This paper examines the impact of technological and digital advances on photojournalism. Through a series of in-depth interviews it seeks to discover how today’s changing media environment affects a photographer’s technique, professional role, ethical and moral understanding, and training. The author is Maria Lundin Osvalds, a Swedish photojournalist currently based in the UK. You can contact Maria at firstname.lastname@example.org
Bearing Witness in the digital age is the outcome of a research fellowship at the LSE supported by the Swedish Journalistfonden. It was edited by Professor Charlie Beckett, director of Polis, the LSE’s international journalism think-tank. The views are those of the author and do not necessarily represent the opinion of Polis or the LSE.
Here are the key findings:
1 The changing media environment has a significant impact on a photographer’s professional role and practice. The interviews reveal many examples of how photographers experience this impact. One is advances in photography equipment or ‘gear’, meaning photographers can do their work more efficiently and effectively. For example, some cameras can capture information in almost pitch-black conditions.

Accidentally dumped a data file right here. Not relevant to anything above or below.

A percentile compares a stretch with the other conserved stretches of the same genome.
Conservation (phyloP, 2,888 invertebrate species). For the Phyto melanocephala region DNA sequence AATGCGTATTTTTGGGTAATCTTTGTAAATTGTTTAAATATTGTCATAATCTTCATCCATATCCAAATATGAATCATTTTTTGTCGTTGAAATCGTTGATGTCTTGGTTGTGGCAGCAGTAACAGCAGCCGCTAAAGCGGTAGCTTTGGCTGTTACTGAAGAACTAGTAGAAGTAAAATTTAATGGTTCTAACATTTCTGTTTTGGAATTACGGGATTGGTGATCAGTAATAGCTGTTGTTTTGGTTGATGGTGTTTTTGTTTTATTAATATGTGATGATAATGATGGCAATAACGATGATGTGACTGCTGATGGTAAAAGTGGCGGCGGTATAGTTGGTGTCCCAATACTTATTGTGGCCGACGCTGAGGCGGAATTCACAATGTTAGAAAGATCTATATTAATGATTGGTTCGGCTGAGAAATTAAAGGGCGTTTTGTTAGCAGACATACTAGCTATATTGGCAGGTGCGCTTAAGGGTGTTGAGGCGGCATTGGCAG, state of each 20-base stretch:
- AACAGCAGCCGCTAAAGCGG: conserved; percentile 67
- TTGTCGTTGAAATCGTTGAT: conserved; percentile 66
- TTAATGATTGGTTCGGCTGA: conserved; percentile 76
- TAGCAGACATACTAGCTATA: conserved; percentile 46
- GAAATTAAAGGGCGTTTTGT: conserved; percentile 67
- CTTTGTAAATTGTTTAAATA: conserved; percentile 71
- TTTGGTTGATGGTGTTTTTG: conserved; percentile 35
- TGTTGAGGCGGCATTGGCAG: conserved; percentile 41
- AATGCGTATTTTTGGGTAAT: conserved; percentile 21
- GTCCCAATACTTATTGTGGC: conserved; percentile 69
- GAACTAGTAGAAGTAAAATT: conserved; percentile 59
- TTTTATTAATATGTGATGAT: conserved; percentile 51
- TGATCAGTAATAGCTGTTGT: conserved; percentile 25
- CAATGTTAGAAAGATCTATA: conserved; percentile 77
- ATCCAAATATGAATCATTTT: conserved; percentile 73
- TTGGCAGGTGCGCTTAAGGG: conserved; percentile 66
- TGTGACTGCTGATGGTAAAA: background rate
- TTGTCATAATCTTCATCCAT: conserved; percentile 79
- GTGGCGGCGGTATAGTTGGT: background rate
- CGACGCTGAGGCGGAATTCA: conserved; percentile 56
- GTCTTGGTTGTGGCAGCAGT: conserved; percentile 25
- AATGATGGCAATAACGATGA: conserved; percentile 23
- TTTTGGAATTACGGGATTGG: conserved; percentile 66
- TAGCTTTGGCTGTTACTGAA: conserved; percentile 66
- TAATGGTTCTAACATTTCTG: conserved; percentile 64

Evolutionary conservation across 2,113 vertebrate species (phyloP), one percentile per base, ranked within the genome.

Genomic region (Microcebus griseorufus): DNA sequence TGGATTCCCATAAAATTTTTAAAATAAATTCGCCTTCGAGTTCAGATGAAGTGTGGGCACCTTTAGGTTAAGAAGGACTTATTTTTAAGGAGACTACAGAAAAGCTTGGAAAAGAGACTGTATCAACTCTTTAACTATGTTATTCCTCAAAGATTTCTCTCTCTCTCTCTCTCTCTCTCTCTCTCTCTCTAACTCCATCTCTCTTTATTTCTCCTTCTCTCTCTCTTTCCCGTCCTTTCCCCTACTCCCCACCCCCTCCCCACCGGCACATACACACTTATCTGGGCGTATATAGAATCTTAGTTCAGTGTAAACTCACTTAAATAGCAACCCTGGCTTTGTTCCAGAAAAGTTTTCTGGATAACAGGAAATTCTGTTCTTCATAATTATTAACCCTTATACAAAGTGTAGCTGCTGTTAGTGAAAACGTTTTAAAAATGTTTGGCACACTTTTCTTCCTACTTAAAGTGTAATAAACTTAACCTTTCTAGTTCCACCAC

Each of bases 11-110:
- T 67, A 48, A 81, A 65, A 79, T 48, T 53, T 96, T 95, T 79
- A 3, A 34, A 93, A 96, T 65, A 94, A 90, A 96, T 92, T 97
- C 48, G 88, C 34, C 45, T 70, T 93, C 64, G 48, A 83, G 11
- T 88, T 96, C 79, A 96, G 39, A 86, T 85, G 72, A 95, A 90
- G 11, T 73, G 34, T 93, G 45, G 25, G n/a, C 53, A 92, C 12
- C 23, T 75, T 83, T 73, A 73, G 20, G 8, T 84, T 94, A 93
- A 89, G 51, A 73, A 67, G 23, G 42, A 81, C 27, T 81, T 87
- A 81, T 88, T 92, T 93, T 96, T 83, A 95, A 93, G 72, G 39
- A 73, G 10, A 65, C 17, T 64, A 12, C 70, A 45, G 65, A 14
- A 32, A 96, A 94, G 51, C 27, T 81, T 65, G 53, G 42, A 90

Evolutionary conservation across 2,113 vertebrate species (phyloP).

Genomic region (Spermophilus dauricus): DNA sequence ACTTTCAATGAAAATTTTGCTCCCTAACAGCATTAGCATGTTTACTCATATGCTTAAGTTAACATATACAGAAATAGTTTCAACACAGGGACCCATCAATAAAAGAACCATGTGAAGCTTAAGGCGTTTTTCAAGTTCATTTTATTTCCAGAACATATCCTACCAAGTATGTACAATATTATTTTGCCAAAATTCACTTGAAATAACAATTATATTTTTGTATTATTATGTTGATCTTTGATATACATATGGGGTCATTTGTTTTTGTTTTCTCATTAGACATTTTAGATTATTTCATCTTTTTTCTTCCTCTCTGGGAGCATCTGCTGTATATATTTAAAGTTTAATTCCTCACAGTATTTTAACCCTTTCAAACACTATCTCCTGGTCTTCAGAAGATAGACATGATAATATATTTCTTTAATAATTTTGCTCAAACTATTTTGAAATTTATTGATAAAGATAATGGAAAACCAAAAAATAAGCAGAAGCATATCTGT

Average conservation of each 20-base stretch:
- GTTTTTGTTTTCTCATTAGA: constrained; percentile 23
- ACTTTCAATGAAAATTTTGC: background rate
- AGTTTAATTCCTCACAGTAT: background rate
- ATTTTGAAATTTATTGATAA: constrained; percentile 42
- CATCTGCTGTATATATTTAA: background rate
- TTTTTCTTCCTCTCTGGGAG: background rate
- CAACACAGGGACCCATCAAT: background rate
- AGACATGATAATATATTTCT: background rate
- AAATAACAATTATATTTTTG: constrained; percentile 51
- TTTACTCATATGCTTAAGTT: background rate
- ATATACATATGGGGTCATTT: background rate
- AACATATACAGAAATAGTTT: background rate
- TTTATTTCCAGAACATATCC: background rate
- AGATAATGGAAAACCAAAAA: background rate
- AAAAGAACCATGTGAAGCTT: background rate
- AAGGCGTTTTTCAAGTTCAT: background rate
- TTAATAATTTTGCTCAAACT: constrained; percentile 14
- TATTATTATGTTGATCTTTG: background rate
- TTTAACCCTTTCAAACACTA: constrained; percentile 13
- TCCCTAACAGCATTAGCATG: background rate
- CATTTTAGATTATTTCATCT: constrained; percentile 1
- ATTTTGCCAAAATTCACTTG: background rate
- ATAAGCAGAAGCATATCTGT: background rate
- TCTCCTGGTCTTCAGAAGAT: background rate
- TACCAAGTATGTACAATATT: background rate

2 Digital platforms and social media channels change how and what images are published, influencing the professional workload of several of the participants and their communication with their audience.
3 Participants were concerned about credibility. They said that most photographers understand that an image is an interpretation of an event rather than a true and objective representation of reality. However, there is concern that the public considers images as objective representations of reality. Participants reflect on the tensions between these differing views and how this affects photojournalism. In the light of this complexity of perceptions, participants point to how important it is for them to give their own interpretation of reality. With the tools at their disposal – technology and their presence on site – they seek to “bear witness.”
4 The relationship between the photographer and those being photographed is changing. Many participants see positive changes, such as a different power dynamic, and others mention people›s concerns about having images published on digital channels.
5 A common thread in the interviews, albeit often implicit and interwoven in participants’ reflections, relates to moral approaches regarding their professional role and the public. The complex and changing nature of society, including technological advances, suggests that photojournalists must redefine their practice. The report identifies some of the necessary themes that should be discussed during the training of photojournalists and within the industry.
6 Participants said that the very definition of photography is being challenged as our visual culture and communication methods develop.
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